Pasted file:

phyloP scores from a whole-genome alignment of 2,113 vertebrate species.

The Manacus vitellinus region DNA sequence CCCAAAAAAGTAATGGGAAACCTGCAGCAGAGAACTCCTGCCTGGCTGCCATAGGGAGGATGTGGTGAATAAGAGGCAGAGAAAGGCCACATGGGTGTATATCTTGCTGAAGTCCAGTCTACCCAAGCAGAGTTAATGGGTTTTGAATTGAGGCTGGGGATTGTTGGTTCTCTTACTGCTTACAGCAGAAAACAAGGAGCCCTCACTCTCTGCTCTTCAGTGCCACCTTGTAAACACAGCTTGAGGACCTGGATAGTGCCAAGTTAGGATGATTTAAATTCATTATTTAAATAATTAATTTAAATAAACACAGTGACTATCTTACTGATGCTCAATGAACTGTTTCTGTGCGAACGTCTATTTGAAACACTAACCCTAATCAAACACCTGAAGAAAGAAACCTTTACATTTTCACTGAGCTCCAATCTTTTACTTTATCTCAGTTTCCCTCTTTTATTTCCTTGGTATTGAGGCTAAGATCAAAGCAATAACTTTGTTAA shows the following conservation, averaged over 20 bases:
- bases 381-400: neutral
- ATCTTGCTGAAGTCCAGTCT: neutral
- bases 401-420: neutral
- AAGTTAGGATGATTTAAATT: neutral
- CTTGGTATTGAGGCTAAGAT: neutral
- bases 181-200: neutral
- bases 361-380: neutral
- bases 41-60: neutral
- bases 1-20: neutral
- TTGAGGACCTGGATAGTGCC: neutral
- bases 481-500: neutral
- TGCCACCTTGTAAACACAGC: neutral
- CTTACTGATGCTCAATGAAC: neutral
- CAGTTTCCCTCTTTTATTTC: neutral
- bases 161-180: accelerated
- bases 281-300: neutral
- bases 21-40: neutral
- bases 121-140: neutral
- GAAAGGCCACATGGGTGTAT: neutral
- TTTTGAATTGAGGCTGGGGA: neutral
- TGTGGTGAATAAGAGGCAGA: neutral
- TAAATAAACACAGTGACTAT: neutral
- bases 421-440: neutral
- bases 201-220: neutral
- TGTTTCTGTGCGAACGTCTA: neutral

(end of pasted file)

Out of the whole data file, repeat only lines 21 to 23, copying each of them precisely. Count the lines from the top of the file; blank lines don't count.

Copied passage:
- GAAAGGCCACATGGGTGTAT: neutral
- TTTTGAATTGAGGCTGGGGA: neutral
- TGTGGTGAATAAGAGGCAGA: neutral